Cindy Fitzgibbon has made history in the Boston television news market. After 27 years in the industry, she has been promoted to chief meteorologist at WCVB Channel 5.
“It’s a big honor,” expressed Fitzgibbon. “It is something that I never thought I would see.”
Fitzgibbon, an Armenian American and native New Englander, sat down with the Weekly for a virtual interview almost a week into her new role leading the station’s StormTeam 5. Behind her was a bustling newsroom getting ready for the noon broadcast.
Her day had started at 1:44 in the morning amid heavy downpours overnight. Fitzgibbon said she allows herself two taps of the snooze button on her iPhone before getting ready to head out the door and make her way into the newsroom in Needham. During her short commute, she’s on the phone with her EyeOpener producer, who is busy building the rundown for the live newscast that begins at 4:30 a.m. Fitzgibbon, who appears on air every five to ten minutes, creates and updates her own weather graphics throughout the fast-paced newscast, which ends at 7 a.m. Then, she does live cut-ins for ABC’s Good Morning America through nine o’clock. After a team meeting at 9:30 a.m., Fitzgibbon goes back on camera for promos and the Midday newscast. She’s off the air at 12:30 p.m. and dedicates the remainder of her day to her family.
“[My kids] have grown up with their meteorologist mom who gets up and goes to work in the middle of the night, but then I’m available. I’m around. I am present. I am involved in what they’re doing,” said the proud mom of two high school athletes, “I stay up as late as I can with them before I have to go to bed to prepare for the next day. It’s the best of both worlds. I get to do both.”
WCVB announced Fitzgibbon’s promotion following the retirement of veteran meteorologist Harvey Leonard. Fitzgibbon is the first female chief meteorologist in the Boston market, a significant chapter in her career and a celebration of women in the field of broadcast meteorology. In 2018, the American Meteorological Society, of which Fitzgibbon is a member, studied the underrepresentation of female meteorologists in leadership roles. Researchers found that women make up 29 percent of all broadcast meteorologist positions, but only eight percent claim the title of chief.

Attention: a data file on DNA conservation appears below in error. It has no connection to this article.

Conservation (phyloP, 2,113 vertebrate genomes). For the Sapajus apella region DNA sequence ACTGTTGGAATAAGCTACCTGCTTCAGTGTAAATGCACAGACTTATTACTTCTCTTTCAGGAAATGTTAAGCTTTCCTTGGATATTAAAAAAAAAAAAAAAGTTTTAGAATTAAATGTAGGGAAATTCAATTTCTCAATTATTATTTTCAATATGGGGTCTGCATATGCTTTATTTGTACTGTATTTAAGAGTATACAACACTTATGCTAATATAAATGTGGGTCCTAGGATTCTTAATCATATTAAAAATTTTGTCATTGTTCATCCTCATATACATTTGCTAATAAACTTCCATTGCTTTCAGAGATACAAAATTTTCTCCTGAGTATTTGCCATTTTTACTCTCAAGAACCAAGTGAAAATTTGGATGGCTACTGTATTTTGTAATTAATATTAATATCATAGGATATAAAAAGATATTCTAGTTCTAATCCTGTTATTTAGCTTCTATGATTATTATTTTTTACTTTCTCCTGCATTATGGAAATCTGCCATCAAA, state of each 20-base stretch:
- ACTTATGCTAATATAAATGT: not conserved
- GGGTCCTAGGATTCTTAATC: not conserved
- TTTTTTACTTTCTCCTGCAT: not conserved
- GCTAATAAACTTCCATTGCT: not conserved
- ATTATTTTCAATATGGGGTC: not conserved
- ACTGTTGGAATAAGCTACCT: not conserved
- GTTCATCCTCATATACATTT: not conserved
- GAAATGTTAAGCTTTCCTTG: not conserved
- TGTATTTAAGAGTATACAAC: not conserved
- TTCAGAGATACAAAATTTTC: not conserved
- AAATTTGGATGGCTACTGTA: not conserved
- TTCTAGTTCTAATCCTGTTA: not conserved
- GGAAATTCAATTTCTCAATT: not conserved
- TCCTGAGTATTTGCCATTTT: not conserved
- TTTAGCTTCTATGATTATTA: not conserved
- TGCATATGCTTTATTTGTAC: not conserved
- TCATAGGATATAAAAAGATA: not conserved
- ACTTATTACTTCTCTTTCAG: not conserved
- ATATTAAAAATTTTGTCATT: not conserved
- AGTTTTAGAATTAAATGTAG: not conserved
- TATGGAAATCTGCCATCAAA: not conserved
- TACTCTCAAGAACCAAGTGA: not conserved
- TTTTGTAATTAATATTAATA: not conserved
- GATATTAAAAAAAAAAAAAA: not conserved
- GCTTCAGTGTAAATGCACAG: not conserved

“Traditionally, a chief meteorologist has been male, and traditionally, the chief meteorologist works nights Monday through Friday. It’s just kind of the way it always was,” explained Fitzgibbon. “That is clearly not the standard anymore. It was just slow in coming to Boston. Finally, we have our first female chief meteorologist in this market.”
Decades before breaking barriers in Boston, Fitzgibbon was just a young girl growing up near Portland, Maine with an eye to the sky. “I was always very curious about the weather, and I was obsessed with snow,” she said. Fitzgibbon even maintained a journal of snow measurements that she would share with her disinterested friends. “Had there been such a thing as social media and Twitter, I’m sure I would have been sending those amounts in to the local meteorologist,” she said.
One week after graduating from Lyndon State College in Vermont in 1995, Fitzgibbon packed her bags for her first on-air job in Bismarck, North Dakota. “I was as green as green can be,” recalled Fitzgibbon, who, at the age of 21, became that market’s first accredited meteorologist. She would soon move on in 1996 to WPTZ (Burlington, Vermont-Plattsburgh, New York market), where they were starting a brand new morning show. Four years later, she traveled to the Sunshine State and became the first female degreed meteorologist at WBBH in Fort Myers, Florida.
Fitzgibbon would eventually make her way back up the east coast to New England, where she would begin her decades-long career in the Boston market, delivering her morning forecasts at WFXT (Boston 25) and now at WCVB Channel 5.
“The weather is tough here in New England. It’s a craft that I have been trying to perfect for 20 years in this market,” she said. “You’re always learning as a forecaster, but the longer you spend forecasting in an area, the better you get.”
In addition to meteorology and motherhood, Fitzgibbon is also passionate about her Armenian heritage. A descendant of Genocide survivors, Fitzgibbon has fond memories of growing up around her Armenian aunts and cousins. She remembers her maternal grandmother speaking Armenian with her and teaching her the language. “It’s important for me that my kids recognize their heritage and know what that means,” said Fitzgibbon.
During the 2020 Artsakh War, Fitzgibbon helped raise awareness on social media about the atrocities taking place in her homeland. “I felt compelled to put it out there to a broader audience that might not be aware,” she explained. “There was a part of me that was impacted, and I wanted to share my Armenian heritage and share what was happening to draw more attention to it to an audience that might not know about it.”
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Fitzgibbon is a frequent headliner of events hosted by Armenian Heritage Park, and she is also a member of the advisory council for the Armenian Women’s Welfare Association (AWWA).
Viewers in Boston can continue to count on Fitzgibbon as WCVB’s chief meteorologist to deliver accurate and informative forecasts to start their day. Fitzgibbon says she is also excited to spearhead a Hearst Television initiative called “Forecasting our Future” with special coverage focused on the impacts of climate change on local communities.